Nagda, Ann Whitehead & Cindy Bickel. Tiger Math: Learning to Graph from a Baby Tiger. Square Fish, 2002. ISBN 978-0805071610 32 pp. $9.99
In a format that will surely please elementary school teachers struggling with curriculum frameworks, Tiger Math offers both story and instruction. The tragic tale of a motherless baby Siberian tiger named T.J. will capture reader’s sympathy and interest as they read on to discover if will survive. The math part of the book is a natural extension of information. T.J.’s growth and progress is a concern, and is compared to his father’s at the same age. Not only are concepts of graphing introduced, but interpreting data in is equally stressed.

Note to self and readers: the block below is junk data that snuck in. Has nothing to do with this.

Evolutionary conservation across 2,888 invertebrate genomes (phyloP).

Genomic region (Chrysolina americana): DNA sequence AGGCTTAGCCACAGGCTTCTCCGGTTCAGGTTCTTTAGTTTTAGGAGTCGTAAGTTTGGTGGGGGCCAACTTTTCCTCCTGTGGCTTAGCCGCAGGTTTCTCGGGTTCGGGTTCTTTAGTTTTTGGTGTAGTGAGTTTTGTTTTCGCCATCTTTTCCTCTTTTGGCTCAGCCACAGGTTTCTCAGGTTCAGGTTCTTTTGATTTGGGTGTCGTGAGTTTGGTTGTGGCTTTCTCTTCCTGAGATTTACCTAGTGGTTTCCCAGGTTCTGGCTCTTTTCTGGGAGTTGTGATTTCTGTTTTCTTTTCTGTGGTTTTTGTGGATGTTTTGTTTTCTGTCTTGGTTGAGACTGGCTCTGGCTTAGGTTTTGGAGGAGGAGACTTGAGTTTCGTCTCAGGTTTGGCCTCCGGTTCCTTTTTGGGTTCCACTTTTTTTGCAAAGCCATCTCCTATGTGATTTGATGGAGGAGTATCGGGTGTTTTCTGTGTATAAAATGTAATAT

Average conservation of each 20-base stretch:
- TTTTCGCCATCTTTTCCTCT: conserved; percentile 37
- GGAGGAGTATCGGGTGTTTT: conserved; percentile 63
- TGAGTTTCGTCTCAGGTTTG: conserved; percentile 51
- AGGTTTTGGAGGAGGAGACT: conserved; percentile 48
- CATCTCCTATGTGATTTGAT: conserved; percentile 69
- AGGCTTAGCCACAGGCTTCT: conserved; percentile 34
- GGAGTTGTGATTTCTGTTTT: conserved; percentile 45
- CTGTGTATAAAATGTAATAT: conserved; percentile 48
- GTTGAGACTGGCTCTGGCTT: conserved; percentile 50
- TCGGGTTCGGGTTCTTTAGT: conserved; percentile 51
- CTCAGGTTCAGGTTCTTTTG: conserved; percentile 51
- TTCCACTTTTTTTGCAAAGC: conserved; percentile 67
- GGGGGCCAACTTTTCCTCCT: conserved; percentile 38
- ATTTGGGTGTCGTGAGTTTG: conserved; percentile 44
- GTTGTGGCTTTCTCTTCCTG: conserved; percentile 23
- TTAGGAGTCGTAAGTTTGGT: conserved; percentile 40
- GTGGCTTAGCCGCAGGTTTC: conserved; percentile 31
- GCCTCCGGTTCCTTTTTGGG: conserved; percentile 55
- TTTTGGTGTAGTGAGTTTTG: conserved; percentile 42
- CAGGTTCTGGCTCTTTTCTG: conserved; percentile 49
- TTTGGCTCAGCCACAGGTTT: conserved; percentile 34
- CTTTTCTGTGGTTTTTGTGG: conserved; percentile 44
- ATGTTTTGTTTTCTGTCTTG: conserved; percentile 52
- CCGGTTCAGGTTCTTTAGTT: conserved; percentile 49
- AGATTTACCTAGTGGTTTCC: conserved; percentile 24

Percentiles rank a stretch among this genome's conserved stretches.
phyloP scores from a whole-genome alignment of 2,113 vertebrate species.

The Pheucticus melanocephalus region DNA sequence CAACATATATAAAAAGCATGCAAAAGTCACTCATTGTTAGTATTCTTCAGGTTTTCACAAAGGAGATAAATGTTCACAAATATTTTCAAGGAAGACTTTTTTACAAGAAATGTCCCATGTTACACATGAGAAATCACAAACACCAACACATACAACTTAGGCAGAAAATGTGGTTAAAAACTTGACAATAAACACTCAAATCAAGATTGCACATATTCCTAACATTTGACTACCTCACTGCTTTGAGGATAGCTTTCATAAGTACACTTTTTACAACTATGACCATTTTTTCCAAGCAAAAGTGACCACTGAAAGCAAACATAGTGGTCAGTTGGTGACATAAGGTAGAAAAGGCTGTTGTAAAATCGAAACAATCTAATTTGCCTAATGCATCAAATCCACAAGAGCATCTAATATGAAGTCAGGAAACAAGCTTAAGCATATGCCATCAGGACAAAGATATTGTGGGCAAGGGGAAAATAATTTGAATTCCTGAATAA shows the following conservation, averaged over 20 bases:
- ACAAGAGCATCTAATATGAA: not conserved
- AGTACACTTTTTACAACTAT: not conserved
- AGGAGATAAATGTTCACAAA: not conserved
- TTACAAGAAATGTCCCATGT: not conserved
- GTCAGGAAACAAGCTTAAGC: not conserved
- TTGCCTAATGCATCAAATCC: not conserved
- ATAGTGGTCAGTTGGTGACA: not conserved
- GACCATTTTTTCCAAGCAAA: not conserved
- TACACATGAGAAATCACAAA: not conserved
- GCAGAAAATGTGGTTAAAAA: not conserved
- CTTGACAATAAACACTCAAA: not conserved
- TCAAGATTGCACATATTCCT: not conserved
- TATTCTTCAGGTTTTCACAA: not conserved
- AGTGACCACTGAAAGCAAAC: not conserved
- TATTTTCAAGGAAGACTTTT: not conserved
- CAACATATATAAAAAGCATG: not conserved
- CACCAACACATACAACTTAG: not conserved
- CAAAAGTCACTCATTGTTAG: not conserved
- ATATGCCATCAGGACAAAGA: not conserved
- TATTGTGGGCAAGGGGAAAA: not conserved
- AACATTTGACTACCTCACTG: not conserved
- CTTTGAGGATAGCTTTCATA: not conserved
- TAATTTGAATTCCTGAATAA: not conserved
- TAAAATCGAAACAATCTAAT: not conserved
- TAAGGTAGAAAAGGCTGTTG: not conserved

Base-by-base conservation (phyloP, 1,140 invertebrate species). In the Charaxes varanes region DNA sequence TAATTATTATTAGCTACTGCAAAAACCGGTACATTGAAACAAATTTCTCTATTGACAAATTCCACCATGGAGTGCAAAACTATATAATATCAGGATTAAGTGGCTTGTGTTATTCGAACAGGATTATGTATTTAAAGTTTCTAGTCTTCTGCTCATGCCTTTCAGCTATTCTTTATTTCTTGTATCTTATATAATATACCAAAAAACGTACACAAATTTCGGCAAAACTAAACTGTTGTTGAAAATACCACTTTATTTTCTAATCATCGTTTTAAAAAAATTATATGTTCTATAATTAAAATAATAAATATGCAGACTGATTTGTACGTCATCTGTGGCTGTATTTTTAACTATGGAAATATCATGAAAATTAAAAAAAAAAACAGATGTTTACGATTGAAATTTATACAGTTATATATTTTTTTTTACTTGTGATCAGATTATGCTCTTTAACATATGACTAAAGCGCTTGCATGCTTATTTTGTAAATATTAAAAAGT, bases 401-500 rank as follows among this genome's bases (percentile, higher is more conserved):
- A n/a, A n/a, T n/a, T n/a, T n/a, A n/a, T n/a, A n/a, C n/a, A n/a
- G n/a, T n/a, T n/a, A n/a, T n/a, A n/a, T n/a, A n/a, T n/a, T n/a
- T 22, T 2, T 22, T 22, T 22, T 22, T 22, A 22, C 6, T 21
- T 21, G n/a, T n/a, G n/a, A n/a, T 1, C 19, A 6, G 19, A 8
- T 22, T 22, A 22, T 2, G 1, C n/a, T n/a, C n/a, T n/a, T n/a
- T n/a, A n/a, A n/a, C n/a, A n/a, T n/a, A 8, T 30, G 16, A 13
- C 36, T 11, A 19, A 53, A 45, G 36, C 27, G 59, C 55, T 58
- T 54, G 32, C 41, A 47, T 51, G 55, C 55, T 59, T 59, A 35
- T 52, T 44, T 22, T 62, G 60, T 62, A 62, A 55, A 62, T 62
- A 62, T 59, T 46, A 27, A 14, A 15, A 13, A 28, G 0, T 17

Nagda creates a neat transition from picture graphs to bar graphs, and also explains circle graphs and line graphs. Students will learn when to use which type of graph and how to read graphs. Those not interested in the math can simply read the narrative on the right, and ignore the graphs to the left.
The best part of the book is the photos, showing T.J. in a variety of moods. The captions decorating the endpapers are very appropriate and often humorous. The cover photo alone will make the book leap off the shelves, and the tiger striping is very appealing.
An additional page or two on endangered tigers and the habitat and lifestyle of these magnificent creatures would have extended a third use to the book: school reports on animals. The rarity of Siberian tigers is stressed, and a brief note from an environmental point of view could also have been included.